15
Aug 2018
By

Addressing Violence in the Workplace

Rhode Island workers' compensationWhen workplace violence explodes, it leaves a trail of shattered lives. It also raises questions. Were warning signs missed? Could anything have been done to prevent the tragedy? In a touching essay, “The Day My Husband Didn’t Come Home From Work,” Jody LaVoie offers valuable insights as someone who has suffered the painful loss of a loved one to workplace violence.

LaVoie’s husband, Steve, was shot by a bitter employee who knew he was being demoted. Months later, Steve succumbed to his injuries. Besides Jody, he left behind three daughters.

Jody LaVoie writes that workplace homicides are rising – jumping an alarming 19.9 percent from 2015 to 2016, according to the U.S. Bureau of Labor Statistics. The total number of deaths was 500. Every year, 2 million American workers report they have been victims of workplace violence.

To minimize the risks of workplace violence, Jody LaVoie says employers should:

  1. Have a workplace violence policy that is shared with employees.
  2. Have and promote an employee assistance program.
  3. Host and support emotional wellness activities.
  4. Have a way to limit entrances and exits to the workplace, such as an electronic badge system.
  5. Have managers who take an active role in employee awareness, are alert to warning signs and know how to respond.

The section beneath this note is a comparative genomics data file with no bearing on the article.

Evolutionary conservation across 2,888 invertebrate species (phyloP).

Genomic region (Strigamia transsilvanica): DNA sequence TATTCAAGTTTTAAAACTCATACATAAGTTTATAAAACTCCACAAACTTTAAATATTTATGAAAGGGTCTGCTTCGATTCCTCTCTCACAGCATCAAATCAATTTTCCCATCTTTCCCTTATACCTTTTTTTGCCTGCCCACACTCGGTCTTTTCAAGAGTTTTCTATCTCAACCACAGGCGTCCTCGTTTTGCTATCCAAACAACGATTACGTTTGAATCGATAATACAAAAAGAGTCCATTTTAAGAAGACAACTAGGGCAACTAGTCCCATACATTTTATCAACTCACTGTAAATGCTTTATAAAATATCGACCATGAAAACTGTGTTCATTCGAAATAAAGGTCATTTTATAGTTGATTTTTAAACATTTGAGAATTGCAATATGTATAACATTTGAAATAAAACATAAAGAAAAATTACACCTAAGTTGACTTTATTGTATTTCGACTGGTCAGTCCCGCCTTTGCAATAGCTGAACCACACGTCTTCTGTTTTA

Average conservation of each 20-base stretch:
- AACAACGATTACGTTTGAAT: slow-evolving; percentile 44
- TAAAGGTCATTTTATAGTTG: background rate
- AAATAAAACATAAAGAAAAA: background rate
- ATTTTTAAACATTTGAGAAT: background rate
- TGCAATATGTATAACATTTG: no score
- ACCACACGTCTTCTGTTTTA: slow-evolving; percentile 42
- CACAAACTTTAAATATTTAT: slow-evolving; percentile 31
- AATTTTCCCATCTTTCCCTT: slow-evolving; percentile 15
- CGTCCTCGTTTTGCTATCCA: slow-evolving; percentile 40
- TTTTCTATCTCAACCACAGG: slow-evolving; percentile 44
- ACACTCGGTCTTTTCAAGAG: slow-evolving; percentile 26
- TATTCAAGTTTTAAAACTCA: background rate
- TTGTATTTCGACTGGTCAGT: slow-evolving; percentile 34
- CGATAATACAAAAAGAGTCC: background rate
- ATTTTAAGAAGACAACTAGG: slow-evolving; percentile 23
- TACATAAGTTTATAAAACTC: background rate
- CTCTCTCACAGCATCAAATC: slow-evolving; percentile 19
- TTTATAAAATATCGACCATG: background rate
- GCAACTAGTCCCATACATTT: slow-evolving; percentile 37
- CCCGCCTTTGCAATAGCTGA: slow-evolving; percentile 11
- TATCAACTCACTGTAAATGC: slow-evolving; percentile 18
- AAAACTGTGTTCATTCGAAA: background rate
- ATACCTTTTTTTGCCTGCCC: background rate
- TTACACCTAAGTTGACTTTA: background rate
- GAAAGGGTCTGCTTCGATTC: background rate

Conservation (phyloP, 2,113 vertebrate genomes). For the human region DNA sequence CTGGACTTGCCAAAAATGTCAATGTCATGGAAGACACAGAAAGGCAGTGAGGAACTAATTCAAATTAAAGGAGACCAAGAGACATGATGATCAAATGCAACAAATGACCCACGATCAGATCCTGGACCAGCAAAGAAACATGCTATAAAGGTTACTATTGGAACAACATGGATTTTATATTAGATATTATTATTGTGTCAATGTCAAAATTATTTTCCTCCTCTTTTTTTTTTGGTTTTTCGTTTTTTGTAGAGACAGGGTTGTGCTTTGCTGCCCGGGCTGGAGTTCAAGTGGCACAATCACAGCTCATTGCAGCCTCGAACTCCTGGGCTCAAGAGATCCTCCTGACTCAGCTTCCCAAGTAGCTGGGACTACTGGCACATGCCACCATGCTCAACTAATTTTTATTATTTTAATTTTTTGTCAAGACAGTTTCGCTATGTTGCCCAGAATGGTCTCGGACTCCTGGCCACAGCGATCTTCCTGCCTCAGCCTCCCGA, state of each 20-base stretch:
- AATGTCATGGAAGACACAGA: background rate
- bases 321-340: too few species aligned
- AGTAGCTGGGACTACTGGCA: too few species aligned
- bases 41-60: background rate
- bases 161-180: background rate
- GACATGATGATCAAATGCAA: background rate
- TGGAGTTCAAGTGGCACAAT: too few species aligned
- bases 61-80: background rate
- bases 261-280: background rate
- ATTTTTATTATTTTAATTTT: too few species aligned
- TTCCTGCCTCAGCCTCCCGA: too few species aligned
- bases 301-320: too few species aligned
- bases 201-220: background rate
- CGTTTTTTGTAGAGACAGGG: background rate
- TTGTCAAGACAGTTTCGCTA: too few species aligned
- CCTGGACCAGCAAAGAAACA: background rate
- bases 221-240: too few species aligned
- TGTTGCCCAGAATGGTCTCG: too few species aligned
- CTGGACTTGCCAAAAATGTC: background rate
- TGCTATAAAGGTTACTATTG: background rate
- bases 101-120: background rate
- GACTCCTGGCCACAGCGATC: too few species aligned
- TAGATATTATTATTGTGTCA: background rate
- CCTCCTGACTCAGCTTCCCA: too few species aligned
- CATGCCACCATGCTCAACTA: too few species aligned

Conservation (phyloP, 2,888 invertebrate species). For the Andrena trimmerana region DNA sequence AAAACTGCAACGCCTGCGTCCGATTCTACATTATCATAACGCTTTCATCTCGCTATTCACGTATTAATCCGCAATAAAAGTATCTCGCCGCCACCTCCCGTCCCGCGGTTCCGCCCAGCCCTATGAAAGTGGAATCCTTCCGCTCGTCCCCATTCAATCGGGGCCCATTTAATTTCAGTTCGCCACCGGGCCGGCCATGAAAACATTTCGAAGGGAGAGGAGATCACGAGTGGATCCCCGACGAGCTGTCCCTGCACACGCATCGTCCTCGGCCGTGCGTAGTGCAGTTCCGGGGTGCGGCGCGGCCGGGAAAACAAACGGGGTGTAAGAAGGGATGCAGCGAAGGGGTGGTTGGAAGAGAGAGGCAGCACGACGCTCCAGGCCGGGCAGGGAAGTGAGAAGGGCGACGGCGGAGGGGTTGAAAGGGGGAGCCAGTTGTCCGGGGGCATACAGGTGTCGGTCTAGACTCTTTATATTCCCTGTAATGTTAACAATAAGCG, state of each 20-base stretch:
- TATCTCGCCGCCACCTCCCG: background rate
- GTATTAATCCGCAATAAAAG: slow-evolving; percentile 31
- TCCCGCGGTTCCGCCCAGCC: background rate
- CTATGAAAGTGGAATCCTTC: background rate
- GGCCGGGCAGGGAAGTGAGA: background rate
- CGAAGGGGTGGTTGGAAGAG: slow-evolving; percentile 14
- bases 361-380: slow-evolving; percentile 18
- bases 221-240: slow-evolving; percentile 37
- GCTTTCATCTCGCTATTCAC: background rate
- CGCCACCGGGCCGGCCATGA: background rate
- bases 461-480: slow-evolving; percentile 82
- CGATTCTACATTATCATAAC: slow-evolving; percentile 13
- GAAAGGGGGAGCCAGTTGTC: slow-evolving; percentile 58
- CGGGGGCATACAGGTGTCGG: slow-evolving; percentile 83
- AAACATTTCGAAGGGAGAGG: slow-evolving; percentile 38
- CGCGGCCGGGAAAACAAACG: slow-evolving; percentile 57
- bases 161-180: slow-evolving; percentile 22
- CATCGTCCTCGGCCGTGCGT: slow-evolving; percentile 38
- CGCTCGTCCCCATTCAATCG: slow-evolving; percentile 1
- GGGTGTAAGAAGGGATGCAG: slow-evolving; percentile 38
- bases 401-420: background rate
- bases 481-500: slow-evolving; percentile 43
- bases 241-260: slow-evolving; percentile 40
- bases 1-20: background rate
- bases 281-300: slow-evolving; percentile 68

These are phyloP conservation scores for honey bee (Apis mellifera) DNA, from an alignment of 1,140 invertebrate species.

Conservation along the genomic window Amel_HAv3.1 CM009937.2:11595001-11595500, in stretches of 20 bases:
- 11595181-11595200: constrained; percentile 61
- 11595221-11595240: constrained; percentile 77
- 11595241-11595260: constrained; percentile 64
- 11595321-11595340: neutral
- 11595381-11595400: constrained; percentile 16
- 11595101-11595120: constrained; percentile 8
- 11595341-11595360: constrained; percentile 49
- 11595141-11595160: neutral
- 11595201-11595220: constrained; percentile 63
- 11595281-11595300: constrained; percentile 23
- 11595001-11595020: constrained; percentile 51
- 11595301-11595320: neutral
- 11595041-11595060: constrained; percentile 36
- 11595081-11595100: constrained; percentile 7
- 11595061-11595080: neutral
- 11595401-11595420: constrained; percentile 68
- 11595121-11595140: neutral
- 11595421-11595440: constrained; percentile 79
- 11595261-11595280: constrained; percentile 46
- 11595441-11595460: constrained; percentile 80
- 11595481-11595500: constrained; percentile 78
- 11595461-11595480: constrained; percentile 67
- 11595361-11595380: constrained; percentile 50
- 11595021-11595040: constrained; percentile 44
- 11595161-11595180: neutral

6. Have a formal process for employee demotions and terminations.
  7. Have a system in place for employees to report threats, violence or imminent danger.
  8. Consider whether predictive behavior modeling – technology that analyzes data to generate a model that helps predict future outcomes – might be useful.
  9. Host emergency preparedness training, including active shooter training.

Unfortunately, despite workplace tragedies that make headlines on a regular basis, some employers lack the foresight to take steps that will protect their workers. Furthermore, they may continue risky work practices, such as maintaining low staffing levels that increase employee stress, or ignore warning signs, such as angry outbursts, that indicate some workers pose a threat.

If you’ve been the victim of workplace violence in Rhode Island or Southeastern Massachusetts, you are likely overwhelmed by your situation. You probably have questions about how workers’ compensation may apply to your case. Barely able to care for yourself, you may be under additional pressure from your employer or their insurance company to settle any claim for far less than you need or legally deserve.

The workers compensation lawyers at the Law Offices of Deborah G. Kohl have experience handling cases just like yours. They will aggressively protect your rights with professionalism and compassion. They offer free case consultations while working on a contingency basis, meaning you pay nothing unless they win your case.

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